20 years: Why Radiohead’s ‘The Bends’ won’t fade out anytime soon

Why Radiohead’s ‘The Bends’ won’t fade out anytime soon

Technology and the information age have raced ahead of a 1995 classic, but everything’s still broken, argues Jamie Milton.

From BitTorrent releases to impromptu shows on fashion show catwalks, every aspect of Radiohead in 2015 barely relates to the pent-up aggression and uncertainty defining 1995 classic ‘The Bends’. Twenty years on, the ‘information age’ Thom Yorke’s and co.’s second record wrestled with is long established. Today we’re presented with notifications, minute-by-minute updates, all options open to embracing every corner of the planet. And yet there’s still a sense that we’re running away from our problems, history’s limbo stage anything but a blip. Yorke declares on album opener that “everything is broken / everyone is broken” - and if there’s one direct thread to draw from 1995 to the present day, it’s this observation. 

Depressing? Radiohead are the go-to targets for the anti-sad brigade, accused of penning songs with no silver linings. That’s sometimes true, but ‘The Bends’’ brilliance comes in its ability to draw energy and life out of uncertainty. Technology’s wild, breakneck speed transformation was in its baby stages back in 1995, and Radiohead oversaw unease by writing some of their greatest songs. 

Scour Radiohead’s recent setlists and the album - regarded by many as their absolute best - barely makes an impact. ‘Street Spirit (Fade Out)’ sneaks in occasionally, and post-‘In Rainbows’, ‘Just’ and the record’s title-track made appearances. But that was a time when festival headline sets would open ‘Creep’, something that looks unlikely to be replicated. ‘The Bends’ might appear forgotten, but in the grand scheme of what followed, it’s the band’s most important marker.

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“Released fresh today, its impact wouldn’t shift”

‘The Bends’ was a series of firsts. Stanley Donwood’s now customary art was in its primitive stages. Nigel Godrich - then an in-house engineer - formed the beginning of a key relationship by helping with ‘Black Star’’s making, when he stayed behind after-hours. It also saw the introduction of some of Radiohead’s key motifs. Gone with the false but purposeful bravado of the ‘Pablo Honey’-era, Yorke began tying abstractions into his sharp statements. Sarcy refrains (“I wish it was the sixties / I wish I could be happy”) diced with death alongside ‘Fake Plastic Trees’, a song about Canary Wharf’s phoney, natural decor (delivered with wit and just the right amount of voice tremble). The frontman broke down in tears after recording his vocal on that track, and ‘The Bends’ arrived just at the point when every aspect of Radiohead became all-consuming. Barely off the road from their debut, pressure from EMI and their US label Capitol began to overwhelm. Their only rebellion was to write the best record possible.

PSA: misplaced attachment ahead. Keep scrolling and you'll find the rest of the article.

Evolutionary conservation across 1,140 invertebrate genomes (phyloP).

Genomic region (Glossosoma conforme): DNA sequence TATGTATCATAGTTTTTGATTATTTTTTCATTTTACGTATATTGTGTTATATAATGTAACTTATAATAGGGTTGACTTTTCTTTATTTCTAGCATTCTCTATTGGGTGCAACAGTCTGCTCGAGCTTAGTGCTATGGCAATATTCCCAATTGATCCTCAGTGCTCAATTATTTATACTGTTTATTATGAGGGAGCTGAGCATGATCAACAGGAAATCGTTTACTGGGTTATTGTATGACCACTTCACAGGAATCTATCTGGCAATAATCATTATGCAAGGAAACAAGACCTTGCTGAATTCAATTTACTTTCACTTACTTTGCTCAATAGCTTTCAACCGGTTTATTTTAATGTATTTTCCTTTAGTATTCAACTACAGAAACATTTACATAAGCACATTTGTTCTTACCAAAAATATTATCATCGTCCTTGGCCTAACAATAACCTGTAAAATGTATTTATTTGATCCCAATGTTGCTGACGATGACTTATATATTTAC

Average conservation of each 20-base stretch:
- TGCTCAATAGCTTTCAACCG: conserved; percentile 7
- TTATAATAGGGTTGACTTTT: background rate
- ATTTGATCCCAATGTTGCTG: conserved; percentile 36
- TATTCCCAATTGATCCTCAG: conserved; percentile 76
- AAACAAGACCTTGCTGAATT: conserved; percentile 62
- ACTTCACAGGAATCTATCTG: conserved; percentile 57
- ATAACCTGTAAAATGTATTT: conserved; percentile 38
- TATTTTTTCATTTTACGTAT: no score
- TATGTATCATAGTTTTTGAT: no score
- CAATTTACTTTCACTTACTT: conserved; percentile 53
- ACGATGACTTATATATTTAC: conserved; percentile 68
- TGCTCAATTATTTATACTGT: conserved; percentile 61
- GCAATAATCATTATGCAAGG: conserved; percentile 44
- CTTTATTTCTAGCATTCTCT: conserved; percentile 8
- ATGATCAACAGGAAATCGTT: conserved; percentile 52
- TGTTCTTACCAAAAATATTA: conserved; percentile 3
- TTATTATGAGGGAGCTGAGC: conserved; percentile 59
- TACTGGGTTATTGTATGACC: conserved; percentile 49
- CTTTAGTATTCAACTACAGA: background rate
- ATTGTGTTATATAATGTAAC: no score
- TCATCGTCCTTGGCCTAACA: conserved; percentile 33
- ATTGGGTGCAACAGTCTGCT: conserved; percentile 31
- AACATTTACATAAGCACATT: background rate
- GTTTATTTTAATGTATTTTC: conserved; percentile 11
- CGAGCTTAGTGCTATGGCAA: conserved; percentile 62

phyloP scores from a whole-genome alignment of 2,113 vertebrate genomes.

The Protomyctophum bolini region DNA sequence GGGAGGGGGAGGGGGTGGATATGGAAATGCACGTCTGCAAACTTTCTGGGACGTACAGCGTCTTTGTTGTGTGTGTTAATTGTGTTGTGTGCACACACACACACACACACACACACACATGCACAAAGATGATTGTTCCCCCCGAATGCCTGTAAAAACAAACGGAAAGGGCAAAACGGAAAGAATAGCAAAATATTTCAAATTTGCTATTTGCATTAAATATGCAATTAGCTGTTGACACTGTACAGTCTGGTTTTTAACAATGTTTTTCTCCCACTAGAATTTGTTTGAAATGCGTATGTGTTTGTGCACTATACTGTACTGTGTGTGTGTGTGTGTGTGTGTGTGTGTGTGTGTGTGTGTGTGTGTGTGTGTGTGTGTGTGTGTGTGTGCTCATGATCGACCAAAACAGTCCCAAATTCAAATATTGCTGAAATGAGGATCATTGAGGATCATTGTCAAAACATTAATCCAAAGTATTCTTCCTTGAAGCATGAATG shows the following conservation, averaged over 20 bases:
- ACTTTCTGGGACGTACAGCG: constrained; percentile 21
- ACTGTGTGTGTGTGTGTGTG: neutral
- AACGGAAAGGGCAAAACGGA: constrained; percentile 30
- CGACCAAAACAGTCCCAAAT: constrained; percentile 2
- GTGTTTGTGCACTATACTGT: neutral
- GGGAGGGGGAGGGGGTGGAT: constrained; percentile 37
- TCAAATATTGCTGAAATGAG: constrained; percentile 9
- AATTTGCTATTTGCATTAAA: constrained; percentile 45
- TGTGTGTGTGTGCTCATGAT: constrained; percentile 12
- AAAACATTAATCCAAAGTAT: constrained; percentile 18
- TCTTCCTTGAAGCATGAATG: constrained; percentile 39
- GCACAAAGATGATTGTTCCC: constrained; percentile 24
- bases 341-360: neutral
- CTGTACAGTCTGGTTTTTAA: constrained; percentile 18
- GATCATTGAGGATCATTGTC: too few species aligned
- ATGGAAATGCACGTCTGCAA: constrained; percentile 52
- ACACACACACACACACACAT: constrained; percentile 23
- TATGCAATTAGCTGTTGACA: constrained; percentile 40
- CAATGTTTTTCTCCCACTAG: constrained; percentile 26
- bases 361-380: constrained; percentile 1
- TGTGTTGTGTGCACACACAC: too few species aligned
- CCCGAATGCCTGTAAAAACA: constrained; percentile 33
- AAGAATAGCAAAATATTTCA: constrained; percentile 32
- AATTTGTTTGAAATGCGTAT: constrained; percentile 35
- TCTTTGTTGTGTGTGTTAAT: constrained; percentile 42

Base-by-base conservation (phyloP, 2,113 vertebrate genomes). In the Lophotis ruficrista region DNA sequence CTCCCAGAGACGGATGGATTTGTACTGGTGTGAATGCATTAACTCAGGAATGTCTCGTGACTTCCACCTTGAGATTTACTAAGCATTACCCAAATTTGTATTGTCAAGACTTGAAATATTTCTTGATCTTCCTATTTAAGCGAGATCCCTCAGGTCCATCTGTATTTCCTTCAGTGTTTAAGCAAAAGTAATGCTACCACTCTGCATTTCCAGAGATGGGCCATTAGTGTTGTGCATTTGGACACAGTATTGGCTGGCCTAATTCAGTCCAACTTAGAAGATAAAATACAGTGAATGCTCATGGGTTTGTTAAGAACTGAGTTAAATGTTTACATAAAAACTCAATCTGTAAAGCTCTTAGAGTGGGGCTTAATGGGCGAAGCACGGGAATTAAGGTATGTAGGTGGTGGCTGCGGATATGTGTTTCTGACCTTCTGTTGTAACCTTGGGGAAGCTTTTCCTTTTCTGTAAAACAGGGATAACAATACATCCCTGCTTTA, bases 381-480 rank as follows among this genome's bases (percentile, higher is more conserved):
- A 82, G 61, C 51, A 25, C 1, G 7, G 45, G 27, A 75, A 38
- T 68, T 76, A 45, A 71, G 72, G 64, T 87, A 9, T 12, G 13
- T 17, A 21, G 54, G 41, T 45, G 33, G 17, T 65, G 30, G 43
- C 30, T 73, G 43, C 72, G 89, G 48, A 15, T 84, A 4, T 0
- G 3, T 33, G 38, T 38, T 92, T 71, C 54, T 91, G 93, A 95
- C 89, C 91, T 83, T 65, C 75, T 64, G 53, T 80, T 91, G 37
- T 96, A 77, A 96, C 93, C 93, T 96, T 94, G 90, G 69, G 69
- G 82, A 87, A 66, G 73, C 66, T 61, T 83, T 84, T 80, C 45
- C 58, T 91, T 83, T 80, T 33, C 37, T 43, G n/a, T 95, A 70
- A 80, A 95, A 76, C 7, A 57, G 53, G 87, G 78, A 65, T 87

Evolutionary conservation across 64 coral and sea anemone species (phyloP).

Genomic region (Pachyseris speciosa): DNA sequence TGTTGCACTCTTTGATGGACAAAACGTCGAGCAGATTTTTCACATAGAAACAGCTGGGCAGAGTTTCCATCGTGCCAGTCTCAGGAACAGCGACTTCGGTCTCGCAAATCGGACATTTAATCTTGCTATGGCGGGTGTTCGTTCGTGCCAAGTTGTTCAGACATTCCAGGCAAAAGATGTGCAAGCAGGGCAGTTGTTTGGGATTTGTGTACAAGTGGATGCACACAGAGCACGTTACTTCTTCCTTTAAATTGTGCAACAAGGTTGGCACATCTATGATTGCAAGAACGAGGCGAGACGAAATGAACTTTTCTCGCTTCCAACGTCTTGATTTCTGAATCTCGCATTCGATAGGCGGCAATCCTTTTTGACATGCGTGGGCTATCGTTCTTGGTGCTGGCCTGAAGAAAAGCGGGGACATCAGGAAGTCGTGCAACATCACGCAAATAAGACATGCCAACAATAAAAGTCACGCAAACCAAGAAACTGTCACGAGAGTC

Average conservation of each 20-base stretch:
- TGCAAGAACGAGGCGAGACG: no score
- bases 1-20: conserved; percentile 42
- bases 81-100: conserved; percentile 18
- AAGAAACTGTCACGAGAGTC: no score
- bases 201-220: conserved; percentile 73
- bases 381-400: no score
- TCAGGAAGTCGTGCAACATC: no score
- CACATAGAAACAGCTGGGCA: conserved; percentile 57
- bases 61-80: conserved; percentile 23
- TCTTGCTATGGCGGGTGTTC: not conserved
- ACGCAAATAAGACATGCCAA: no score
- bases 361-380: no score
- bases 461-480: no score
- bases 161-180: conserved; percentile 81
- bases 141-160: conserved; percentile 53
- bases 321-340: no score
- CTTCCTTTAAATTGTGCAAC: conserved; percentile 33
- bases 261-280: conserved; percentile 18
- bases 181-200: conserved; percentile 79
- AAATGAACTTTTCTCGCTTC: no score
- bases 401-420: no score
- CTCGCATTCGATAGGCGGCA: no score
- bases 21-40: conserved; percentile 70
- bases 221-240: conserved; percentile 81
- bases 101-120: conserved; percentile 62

Yorke’s obsessive personality didn’t shift from there onwards. Nor did Radiohead’s ability to merge dark emotions with the outside world. ‘OK Computer’ was their outward-thinking response to technology, ‘Kid A’ more an application of the new tools at hand. Even in the band’s most recent ‘The King of Limbs’ LP, you can draw lines between ‘Lotus Flower’’s eerie shifts and ‘Airbag’’s sense of turbulence. ‘The Bends’ is nowhere to be seen, meanwhile. The closest they’ve come to matching any of its moments, sonically, is the twisted ‘A Wolf At The Door’ from 2003. Around then, Radiohead’s music was still defined by fear (this time the mid-Bush era of deranged politics and what would follow), but the rest of their 1995 LP’s trails had long been submerged in other ideas.

Although Thom Yorke might find himself more attuned to post-Autechre glitch and Godrich’s wall of beats, all around him emerges a bunch of bands lifting from ‘The Bends’’ balancing act.  Gengahr, in particular, have something about them. Barely through the door, everything they’ve released up to now carries a sinister, wicked edge. Comparisons are sweeping in, filing them next to a band like Unknown Mortal Orchestra and their ether-effect wash, but in guitarist John Victor they have someone channelling Jonny Greenwood’s anxious, piercing style. Wolf Alice, too, manage to balance restless energy and all out triumph with similar success. Both bands push things forward, but their heroes’ apparently long gone early phase lives on. 

Today, Radiohead have more chance of knuckling down and putting out a “smooth vibes” compilation than they do of repeating ‘The Bends’’ motifs. But that doesn’t mean they’ve left it behind entirely. Released fresh today, its impact wouldn’t shift. A direct jolt to awaken the puzzled generation, apathy would have to wait. Back in 1995, Radiohead were at their most direct - and their most effective. They turned heads and defined future generations through sheer force. It left no questions unanswered, with one exception - what’s next?